The failure at the CIA led to Kennedy into making poor decisions, which would affect future relations with Cuba and the Soviet Union. The failure at CIA had three causes. First the wrong people were handling the operation, secondly the agency in charge of the operation was also the one providing all the intelligence for the operation, and thirdly for an organization supposedly obsessed with security the operation in itself it had security problems. In charge of the operation was the Director of Central Intelligence, Allan Dulles and main responsibility for the operation was left to one of his deputies, Richard Bissell. In was geared mainly for European operations against the USSR, both men were lacking in experience in Latin American affairs. Those in charge of Operation Pluto based this new operation on the success of a past Guatemalan adventure, but the situation in Cuba was much different than that in Guatemala. In Guatemala the situation was still chaotic and Arbenz, the Guatemalan president, never had the same control over the country that Castro had on Cuba. The CIA had the United States Ambassador, John Puerifoy, working on the inside of Guatemala coordinating the effort, in Cuba they had none of this while Castro was being supplied by the Soviet block. In addition, after the overthrow of the government in Guatemala, Castro was aware that this may happen to him as well and probably had his guard up waiting for anything that my indicate that an invasion was imminent.
The second problem was that the CIA was a new organization, which felt that it had to prove itself, it saw its opportunity in Cuba. Obsessed with secrecy, it kept the number of people involved to a minimum. The intelligence wing of CIA was kept out of it, their Board of National Estimates could have provided information on the situation in Cuba and the chances for an uprising against Castro once the invasion started. Also kept out of the loop were the State Department and the Joint Chiefs of Staff who could have provided help on the military side of the adventure. In the end, the CIA kept all the information for itself and passed on to the president only what it thought he should see. Lucien S. Vandenbroucke, in Political Science Quarterly of 1984, based his analysis of the Bay of Pigs failure on organizational behavior theory. On the CIA’s behavior he concludes that, “By resorting to the typical organization strategy of defining the options and providing the information required to evaluate them, the CIA thus structured the problem in a way that maximized the likelihood the president would choose the agency’s preferred option.” The CIA made sure the deck was stacked in their favor when the time came to decide whether a project they sponsored would go through. President Kennedy’s Secretary of State at the time was Dean Rusk, in his autobiography he says that, “The CIA told us all sorts of things about the situation in Cuba and what would happen once the brigade got ashore. President Kennedy received information which simply was not correct. For example, we were told that elements of the Cuban armed forces would defect and join the brigade, that there would be popular uprisings throughout Cuba when the brigade hit the beach, and that if the exile force got into trouble, its members would simply melt into the countryside and become guerrillas, just as Castro had done.”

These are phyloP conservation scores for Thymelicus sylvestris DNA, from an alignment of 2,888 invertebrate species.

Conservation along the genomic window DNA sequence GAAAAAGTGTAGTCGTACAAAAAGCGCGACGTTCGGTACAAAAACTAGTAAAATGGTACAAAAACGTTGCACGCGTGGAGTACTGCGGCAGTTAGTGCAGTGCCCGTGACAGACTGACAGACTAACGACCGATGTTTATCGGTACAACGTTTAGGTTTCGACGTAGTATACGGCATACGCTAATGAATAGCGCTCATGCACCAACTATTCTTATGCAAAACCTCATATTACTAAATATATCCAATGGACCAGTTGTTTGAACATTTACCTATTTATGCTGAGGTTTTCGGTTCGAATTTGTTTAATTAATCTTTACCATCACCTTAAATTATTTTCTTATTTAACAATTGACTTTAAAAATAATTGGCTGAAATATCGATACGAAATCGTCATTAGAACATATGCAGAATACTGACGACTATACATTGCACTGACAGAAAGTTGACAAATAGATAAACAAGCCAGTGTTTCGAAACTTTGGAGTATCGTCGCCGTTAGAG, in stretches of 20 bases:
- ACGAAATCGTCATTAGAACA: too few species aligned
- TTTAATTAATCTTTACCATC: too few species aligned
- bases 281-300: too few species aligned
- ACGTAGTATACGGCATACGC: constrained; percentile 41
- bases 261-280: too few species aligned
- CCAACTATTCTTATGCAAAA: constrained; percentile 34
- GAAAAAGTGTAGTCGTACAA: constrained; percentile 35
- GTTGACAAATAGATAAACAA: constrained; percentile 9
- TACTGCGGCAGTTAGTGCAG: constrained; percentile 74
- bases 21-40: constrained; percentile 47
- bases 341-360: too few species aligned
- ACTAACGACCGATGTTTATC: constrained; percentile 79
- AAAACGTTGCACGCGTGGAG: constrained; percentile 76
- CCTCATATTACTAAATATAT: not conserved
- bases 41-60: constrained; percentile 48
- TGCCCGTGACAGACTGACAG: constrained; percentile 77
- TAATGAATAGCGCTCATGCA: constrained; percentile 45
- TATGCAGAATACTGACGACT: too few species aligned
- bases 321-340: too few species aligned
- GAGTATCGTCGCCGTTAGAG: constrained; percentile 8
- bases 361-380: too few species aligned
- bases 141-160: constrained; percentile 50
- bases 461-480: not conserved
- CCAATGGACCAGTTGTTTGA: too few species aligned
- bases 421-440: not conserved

As for senior White House aides, most of them disagreed with the plan as well, but Rusk says that Kennedy went with what the CIA had to say. Yet he said that he “Did not serve President Kennedy very well,” because he should have told him about his concerns. He concluded that “I should have made my opposition clear in the meetings themselves because he [Kennedy] was under pressure from those who wanted to proceed.” When faced with biased information from the CIA and quiet advisors, it is no wonder that the president decided to go ahead with the operation.
For an organization that deals with security issues, the CIA’s lack of security in the Bay of Pigs operation is ironic. Security began to break down before the invasion when The New York Times reporter Tad Szulc “learned of Operation Pluto from Cuban friends” earlier that year while in Costa Rica covering an Organization of American States meeting. Another breakdown in security was at the training base in Florida, local residents near Homestead [air force base] had seen Cubans drilling and heard their loudspeakers at a farm. As a joke some firecrackers were thrown into the compound. The resulting incident was the Cubans firing their guns and the federal authorities having to convince the local authorities not to press charges. Operation Pluto was beginning to get blown wide open, the advantage of surprise was lost even this early in the game.
After the initial bombing raid of April 15th, and the landing of the B-26s in Florida, pictures of the planes were taken and published in newspapers. In the photo of one of the planes, the nose of the model of the B-26 the Cubans really used had a plexiglass nose, the CIA had taken the pains to disguise the B-26 with “FAR” markings [Cuban Air Force]. All Castro’s people had to do was read the newspapers and they’d know that something was going to happen, that those planes that had bombed them were not their own but American.